• Hirsutism – excessive hair growth in children and women in areas where hair isn’t typically seen
  • Gynecomastia (enlarged breasts in men) – swollen male breast tissue caused by a hormone imbalance
  • Low testosterone – testicles don’t produce enough testosterone, causing infertility, low sex drive, erectile dysfunction, fatigue or depression

When your hormones aren’t produced at the right levels, it affects the way your body functions. Men and women alike can find their hormones out of balance at any age.


Talk with your Mercy primary care provider about your symptoms. If a hormone imbalance is suspected, you may be referred to a Mercy endocrinologist.

Hormonal imbalance is caused by overproduction or the underproduction of hormones. Depending on the type of hormone, different body functions are affected, such as:


  • Insulin – controls blood sugar levels
  • Thyroid-stimulating hormone – regulates thyroid hormones, which affect metabolism, weight and growth
  • Stress hormones – adrenaline elevates heart rate and blood pressure; cortisol increases blood sugar and promotes healing
  • Appetite hormones – ghrelin signals you're hungry; leptin tells your body you’re full
  • Reproductive & sexual hormones – estrogen, progesterone, testosterone, follicle-stimulating and luteinizing hormones affect sex drive and fertility
  • Serotonin – regulates mood, appetite and sleep
  • Growth hormone – affects growth, cell reproduction and regeneration

Blood tests are the most common way to check hormone levels. Several types of blood tests may be used, depending on your symptoms. And a saliva test can detect certain hormones as well.


Further testing may be needed if your endocrinologist is concerned about a gland. Imaging tests like ultrasounds, X-rays or MRIs are used to diagnose gland conditions. Lumps, cysts or other abnormalities may require biopsies.

Adrenal insufficiency is a disorder that occurs when your adrenal glands don’t produce enough hormones. Three types of adrenal insufficiency can develop, including:

  • Primary adrenal insufficiency – adrenal glands become damaged and don’t make enough cortisol (also called Addison’s disease)
  • Secondary adrenal insufficiency – the pituitary gland doesn’t produce enough adrenocorticotropic hormone (ACTH), affecting cortisol levels in the body
  • Tertiary adrenal insufficiency – the hypothalamus (a part of the brain that controls the pituitary) doesn’t make enough corticotropin-releasing hormone (CRH), which signals the pituitary to release ACTH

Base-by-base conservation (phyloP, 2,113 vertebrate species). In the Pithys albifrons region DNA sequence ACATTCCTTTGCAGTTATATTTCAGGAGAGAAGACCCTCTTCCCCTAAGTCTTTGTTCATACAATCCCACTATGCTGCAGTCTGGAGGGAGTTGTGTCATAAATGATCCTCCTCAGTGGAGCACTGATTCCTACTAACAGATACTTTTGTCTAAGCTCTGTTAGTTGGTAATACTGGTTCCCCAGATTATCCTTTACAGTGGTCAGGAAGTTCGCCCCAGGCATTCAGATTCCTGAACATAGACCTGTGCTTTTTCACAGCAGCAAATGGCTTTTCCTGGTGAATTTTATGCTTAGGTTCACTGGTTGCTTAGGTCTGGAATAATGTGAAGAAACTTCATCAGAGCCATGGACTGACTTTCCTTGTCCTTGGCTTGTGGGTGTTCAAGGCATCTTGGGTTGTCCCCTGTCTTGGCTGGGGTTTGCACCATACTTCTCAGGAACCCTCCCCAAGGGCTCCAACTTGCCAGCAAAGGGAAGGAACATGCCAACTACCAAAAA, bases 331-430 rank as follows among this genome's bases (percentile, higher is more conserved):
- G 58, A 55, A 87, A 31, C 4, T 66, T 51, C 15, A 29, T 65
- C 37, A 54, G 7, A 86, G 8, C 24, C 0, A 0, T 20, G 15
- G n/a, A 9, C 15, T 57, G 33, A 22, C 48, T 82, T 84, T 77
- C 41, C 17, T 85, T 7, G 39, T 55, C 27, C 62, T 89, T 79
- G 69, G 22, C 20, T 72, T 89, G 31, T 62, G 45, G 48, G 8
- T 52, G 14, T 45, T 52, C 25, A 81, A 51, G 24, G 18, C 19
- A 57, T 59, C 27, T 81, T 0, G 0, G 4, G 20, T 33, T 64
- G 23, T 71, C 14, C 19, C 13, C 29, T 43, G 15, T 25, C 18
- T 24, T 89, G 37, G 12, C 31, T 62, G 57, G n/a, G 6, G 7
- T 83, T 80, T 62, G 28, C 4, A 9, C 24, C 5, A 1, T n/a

Cortisol is produced by the adrenal glands. Damage to either the adrenal or pituitary glands (which signal the adrenals) can cause a cortisol imbalance. Too much cortisol in the body for a long time can lead to Cushing's syndrome – a condition linked to obesity, high blood pressure, type 2 diabetes and other problems. Too little cortisol may be caused by Addison’s disease, which increases the risk of serious complications like organ failure.

Adrenal disorders occur when your adrenal glands don’t make enough – or produce too much – of hormones like adrenaline, cortisol, aldosterone (regulates blood pressure) and others.

People who develop Addison’s disease often have family histories of autoimmune disorders like type 1 diabetes or thyroid diseases. A family history of autoimmune illnesses can be a factor, but Addison’s disease is rare.

Adrenal fatigue isn’t recognized as a medical condition. It’s a term describing the belief that chronic stress affects the adrenal glands’ function and ability to produce cortisol. But no medical evidence exists to support these effects on the adrenals.

Talk with your Mercy provider if you’re having symptoms like fatigue, body aches, sleep disturbances, nervousness or weight changes. Your provider can help determine whether a medical condition is causing your symptoms.

Treatments for adrenal disorders may include:

  • Medication to stop excess hormone production
  • Hormone replacement, if levels are too low
  • Surgery to remove tumors of the adrenal or pituitary glands

Your Mercy endocrinologist will discuss treatment options and help you decide what’s right for you.


Addison’s disease, also called primary adrenal insufficiency, is a rare condition that occurs when damaged adrenal glands can’t produce enough cortisol or aldosterone (regulates blood pressure). Addison’s is considered an autoimmune disease – an illness that causes the immune system to mistakenly attack the body. With Addison’s, the immune system attacks and damages the adrenal glands. 

Addison’s disease affects both genders and people of all ages. It can lead to a life-threatening condition known as an Addisonian crisis, causing multiple organ failure and other complications.

Your Mercy endocrinologist may order tests such as:

  • Blood and urine tests – measure adrenal hormone levels, which can signal the presence of tumors
  • CT scans, MRIs or other imaging tests – detect and help diagnose tumors
  • Venous sampling – tests blood from the veins of each adrenal gland to help identify tumors, especially small ones not seen on imaging tests